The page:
Isotope production technicians also receive back the irradiated chemicals, which are delivered inside shielded cells. They operate manipulators to open the containers and transfer the irradiated contents into glass vessels. Using the manipulators, they add specified types and quantities of chemical solutions into the glass vessels to produce the desired radioactive product.
In addition, isotope production technicians control manipulators to perform standard chemical analyses of the radioactive materials. They may also extract radioactive samples that are transported to chemical laboratories for analysis. Once approval of the sample has been received, they fill shipping containers with specified quantities of radioisotope material for shipment to users of the product.
Hot cell technicians work with materials that have been exposed to radiation, but do so indirectly from outside a hot cell—a room totally enclosed in radiation-shielding materials such as lead or concrete. The room is completely filled with nitrogen and cannot be entered unless protective clothing is worn.
Hot cell technicians conduct work inside the hot cell by using "master-slave manipulators," remote-controlled mechanical devices that act like arms and hands inside the cell. While looking through thick lead-glass windows, these technicians operate the manipulators to test chemical or metallurgical properties. They also set up and operate machines to cut, fold, stack, polish, and chemically treat test samples, all according to blueprints, sketches, and X-ray negatives.
To perform the various tests, hot cell technicians use a wide variety of equipment, including tensile testers, hardness testers, metallographic units, and micrometers and gauges. Hot cell technicians also use special environmental chambers to test the reaction of irradiated nuclear fuels to temperature changes. Technicians record test results for further analysis by engineers, scientists, or customers. They place specimens in shielded containers for removal from the cell, using manipulators; devise adapters and fixtures for use in hot-cell operations; and participate in cleaning and decontaminating the cell during maintenance shutdowns.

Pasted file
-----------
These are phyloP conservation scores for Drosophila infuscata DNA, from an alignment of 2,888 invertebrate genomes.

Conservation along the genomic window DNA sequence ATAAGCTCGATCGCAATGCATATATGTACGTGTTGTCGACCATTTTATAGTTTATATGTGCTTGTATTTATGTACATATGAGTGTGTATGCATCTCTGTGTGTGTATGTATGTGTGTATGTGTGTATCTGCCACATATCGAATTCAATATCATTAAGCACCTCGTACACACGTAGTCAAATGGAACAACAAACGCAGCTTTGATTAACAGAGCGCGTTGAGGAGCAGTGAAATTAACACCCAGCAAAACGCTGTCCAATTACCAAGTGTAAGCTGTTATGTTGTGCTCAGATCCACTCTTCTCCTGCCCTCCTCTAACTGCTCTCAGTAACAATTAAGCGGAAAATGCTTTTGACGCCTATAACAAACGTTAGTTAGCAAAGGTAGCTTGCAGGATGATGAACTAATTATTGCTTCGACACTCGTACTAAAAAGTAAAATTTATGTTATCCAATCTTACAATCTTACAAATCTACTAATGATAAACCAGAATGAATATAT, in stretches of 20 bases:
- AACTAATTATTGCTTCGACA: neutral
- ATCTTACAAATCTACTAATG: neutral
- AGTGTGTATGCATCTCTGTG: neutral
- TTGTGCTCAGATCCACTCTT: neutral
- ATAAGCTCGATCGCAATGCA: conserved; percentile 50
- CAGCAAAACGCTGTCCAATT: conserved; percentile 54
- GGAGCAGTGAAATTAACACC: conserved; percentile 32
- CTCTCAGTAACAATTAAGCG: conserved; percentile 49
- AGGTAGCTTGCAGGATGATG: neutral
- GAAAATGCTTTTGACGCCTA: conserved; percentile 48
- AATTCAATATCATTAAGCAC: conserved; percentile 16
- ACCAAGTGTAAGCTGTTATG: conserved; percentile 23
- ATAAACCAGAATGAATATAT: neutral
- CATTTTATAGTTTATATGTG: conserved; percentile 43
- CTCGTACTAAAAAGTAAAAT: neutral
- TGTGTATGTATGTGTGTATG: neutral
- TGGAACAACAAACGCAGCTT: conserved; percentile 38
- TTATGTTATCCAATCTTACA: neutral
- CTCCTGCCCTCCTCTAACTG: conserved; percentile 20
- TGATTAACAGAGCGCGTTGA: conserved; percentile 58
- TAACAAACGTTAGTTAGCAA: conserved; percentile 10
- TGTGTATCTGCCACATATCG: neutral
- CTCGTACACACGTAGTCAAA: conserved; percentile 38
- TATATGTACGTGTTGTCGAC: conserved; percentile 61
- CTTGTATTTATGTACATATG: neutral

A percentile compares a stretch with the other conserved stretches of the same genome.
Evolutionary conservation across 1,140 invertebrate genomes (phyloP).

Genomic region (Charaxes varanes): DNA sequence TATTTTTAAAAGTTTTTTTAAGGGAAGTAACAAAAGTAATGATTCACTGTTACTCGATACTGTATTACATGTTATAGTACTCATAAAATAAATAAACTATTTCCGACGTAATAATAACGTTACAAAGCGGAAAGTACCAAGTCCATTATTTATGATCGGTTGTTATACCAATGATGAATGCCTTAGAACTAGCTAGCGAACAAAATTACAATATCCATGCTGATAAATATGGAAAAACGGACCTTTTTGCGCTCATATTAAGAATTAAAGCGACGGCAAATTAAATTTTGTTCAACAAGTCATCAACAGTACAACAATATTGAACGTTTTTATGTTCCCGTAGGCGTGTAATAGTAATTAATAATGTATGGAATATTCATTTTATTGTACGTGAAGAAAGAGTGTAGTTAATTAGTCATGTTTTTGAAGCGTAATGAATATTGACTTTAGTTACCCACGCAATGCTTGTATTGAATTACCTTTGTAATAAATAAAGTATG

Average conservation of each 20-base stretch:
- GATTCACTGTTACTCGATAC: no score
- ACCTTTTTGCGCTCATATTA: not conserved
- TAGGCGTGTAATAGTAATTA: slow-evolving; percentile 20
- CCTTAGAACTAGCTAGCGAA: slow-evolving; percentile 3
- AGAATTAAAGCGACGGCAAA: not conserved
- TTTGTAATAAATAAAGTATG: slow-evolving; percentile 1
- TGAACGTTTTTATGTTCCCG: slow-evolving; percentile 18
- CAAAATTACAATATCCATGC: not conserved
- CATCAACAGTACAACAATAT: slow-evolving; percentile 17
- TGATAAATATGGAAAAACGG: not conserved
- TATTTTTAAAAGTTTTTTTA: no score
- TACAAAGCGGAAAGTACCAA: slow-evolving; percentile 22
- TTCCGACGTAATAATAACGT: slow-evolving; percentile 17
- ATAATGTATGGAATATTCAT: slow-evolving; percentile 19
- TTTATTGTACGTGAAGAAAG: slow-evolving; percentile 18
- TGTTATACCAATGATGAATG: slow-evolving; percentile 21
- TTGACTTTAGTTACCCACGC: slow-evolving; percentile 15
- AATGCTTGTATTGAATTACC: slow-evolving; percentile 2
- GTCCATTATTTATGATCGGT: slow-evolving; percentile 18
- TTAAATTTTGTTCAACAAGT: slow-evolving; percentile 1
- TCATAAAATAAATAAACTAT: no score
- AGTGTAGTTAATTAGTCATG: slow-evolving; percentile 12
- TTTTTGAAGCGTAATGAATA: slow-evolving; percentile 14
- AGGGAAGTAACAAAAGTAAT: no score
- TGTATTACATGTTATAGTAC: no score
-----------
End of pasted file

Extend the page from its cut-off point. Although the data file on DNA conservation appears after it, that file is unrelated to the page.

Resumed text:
Other types of work performed by industrial radiological technicians range from health and safety work to sales and personnel supervision. Some technicians collect data concerning radiation exposure levels in locations where potential human exposure exists, including radioisotope laboratories, nuclear fuel processing facilities, particle accelerator complexes, and nuclear reactor installations. Industrial radiological technicians also research the limits of human exposure, as well as the effects of radiation on the plants and animals of a region.
Design, testing, application, manufacture, sales, and maintenance of nuclear instrumentation and radioisotope or X-ray quality-control equipment are other common activities for industrial radiological technicians.